Writing business plans is like creating the crucial roadmap you draw when starting a business. An unknown author said: “When you fail to plan you plan to fail.” The biggest reason for failing to plan is the perception that one doesn’t have enough time. Unfortunately for those who think that way, they will pay many times later on in terms of time spent for their failure to find time to write business plans.
The best way to show bankers, venture capitalists, and angel investors that you are worthy of financial support is to show them that you have written a great business plan. Make sure that your business plan is clear, focused and realistic. Then show them that you have the tools, talent and team to make it happen. Your written business plan is like your calling card; it will get you in the door where you’ll have to convince investors and loan officers that you can put your plan into action.
Once you have raised the money to start or expand your business, your plan will serve as a road map for your business. It is not a static document that you write once and put away. You will reference it often, making sure you stay focused and on track, and meet milestones. It will change and develop as your business evolves.
Purpose of a Written Business Plan
Writing business plans for your startup business has several purposes in addition to the fact that you are building the road map for every facet of your startup business.
- The planning process for a new business (thinking, exploring, researching and discussing) is a crucial step in starting your own business. A business plan ensures that you actually do the necessary preparation.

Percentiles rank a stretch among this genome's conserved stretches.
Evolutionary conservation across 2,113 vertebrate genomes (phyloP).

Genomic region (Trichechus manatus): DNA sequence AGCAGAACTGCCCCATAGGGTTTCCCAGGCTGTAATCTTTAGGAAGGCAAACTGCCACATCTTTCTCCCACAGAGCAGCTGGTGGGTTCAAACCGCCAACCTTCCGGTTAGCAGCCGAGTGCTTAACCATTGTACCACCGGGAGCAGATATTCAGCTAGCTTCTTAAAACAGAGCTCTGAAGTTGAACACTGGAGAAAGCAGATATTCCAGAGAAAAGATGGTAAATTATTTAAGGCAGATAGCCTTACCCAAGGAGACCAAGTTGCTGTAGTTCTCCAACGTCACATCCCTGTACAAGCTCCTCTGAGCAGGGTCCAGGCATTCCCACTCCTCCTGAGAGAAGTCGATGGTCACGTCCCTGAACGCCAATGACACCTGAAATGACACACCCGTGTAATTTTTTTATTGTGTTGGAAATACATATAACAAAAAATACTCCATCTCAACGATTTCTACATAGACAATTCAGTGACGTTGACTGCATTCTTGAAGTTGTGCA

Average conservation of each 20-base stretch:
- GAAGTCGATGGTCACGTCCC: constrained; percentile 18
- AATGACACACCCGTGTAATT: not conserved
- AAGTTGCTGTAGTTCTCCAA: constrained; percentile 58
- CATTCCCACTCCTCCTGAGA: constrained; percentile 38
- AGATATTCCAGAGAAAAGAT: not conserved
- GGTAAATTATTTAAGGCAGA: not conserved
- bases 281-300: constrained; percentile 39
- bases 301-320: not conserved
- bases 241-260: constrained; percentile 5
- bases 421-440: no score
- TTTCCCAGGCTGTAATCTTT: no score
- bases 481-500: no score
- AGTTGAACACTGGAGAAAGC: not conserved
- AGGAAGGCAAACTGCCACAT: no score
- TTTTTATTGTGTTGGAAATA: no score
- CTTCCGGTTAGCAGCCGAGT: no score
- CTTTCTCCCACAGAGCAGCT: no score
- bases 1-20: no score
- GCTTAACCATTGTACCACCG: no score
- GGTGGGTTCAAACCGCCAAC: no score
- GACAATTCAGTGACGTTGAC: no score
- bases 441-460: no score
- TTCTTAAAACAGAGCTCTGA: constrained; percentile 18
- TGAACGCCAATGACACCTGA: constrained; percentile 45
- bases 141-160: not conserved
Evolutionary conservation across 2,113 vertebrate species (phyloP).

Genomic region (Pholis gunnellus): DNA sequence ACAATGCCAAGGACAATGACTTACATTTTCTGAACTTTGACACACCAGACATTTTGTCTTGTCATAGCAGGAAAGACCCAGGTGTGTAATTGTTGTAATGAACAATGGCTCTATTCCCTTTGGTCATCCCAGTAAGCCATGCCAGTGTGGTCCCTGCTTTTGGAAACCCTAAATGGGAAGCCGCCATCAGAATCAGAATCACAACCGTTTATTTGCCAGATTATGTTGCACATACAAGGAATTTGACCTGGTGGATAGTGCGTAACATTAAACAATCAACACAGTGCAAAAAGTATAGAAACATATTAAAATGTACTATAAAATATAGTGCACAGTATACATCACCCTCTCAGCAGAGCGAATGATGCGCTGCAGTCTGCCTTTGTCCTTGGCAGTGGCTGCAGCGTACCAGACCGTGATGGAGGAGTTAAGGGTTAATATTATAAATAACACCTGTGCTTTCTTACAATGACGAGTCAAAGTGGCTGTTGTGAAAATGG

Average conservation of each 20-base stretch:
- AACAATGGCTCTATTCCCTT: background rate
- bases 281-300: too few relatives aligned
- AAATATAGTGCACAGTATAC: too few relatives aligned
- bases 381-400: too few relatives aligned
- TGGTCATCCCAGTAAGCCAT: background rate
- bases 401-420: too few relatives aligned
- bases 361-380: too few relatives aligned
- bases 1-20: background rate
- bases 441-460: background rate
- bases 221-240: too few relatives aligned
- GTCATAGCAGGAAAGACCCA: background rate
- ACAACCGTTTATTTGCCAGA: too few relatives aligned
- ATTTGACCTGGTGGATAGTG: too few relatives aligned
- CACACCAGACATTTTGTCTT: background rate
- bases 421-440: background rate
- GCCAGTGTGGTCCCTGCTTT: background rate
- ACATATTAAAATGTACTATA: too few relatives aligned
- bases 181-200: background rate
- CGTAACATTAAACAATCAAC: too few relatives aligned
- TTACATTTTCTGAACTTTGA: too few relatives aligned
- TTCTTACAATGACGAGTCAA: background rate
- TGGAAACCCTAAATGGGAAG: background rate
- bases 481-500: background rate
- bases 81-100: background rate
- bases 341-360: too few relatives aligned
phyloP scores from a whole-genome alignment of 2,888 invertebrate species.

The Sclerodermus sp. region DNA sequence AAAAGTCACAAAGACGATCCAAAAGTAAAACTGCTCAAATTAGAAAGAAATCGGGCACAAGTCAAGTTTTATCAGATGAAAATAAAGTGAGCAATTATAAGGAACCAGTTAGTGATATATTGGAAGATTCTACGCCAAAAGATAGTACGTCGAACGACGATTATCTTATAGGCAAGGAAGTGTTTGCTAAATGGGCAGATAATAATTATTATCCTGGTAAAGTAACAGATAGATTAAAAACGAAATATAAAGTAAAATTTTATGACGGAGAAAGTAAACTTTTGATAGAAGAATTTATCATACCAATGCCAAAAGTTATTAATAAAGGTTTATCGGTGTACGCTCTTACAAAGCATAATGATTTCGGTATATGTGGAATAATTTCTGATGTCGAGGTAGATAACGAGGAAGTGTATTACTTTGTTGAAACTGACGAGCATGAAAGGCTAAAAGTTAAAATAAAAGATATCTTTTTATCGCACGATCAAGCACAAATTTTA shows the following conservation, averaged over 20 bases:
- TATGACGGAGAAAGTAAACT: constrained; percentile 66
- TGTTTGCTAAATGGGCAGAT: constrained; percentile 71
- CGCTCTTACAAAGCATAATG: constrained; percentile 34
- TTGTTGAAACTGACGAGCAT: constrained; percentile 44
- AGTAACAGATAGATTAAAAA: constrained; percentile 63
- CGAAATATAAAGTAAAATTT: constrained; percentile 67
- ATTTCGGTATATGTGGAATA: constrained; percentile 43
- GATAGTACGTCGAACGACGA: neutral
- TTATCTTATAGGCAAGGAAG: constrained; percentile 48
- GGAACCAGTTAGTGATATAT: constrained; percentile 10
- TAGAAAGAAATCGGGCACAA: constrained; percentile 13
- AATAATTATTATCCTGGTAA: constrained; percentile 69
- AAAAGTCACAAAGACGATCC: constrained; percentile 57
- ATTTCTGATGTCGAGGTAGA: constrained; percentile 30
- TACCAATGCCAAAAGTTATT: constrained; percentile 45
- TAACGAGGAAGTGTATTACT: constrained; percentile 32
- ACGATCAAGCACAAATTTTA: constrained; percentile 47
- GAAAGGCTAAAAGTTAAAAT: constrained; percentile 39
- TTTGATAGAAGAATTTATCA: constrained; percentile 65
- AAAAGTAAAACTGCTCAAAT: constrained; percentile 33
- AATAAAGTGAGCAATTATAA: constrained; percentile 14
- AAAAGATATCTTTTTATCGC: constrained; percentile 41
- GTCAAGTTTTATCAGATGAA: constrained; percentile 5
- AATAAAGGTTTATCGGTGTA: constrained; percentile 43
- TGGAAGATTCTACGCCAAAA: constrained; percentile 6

- There will be interested parties who are going to want to see your business plan. Among them will be potential partners, providers of equity capital and lenders. You must answer for yourself the difficult questions they will ask. The business plan is your way of doing that.
- A business plan should make obvious any weaknesses you may encounter once you start your business. The act of researching, thinking about, and writing business plans will force you to look at all your facts, your assumptions, and all your projections in a methodological and thorough manner. It’s better to anticipate and plan for these weaknesses before you actually encounter them and are managing the crises.
- You will show your business plan or parts of it to consultants, others in the industry, potential suppliers, and other experts. Your plan can be a basis for further ideas and new options you or they may come up with.
Do you Need to Write Business Plans?
Not everyone who starts and runs a business begins with a business plan, but it certainly helps to have one. If you are seeking funding support from a venture capitalist, you will certainly need a comprehensive business plan that is well thought out and contains sound business reasoning.
If you are approaching a banker for a loan for a start-up business, your loan officer may suggest a Small Business Administration (SBA) loan, which will require a business plan. If you have an existing business and are approaching a bank for capital to expand the business, they often will not require a business plan, but they may look more favorably on your application if you have one.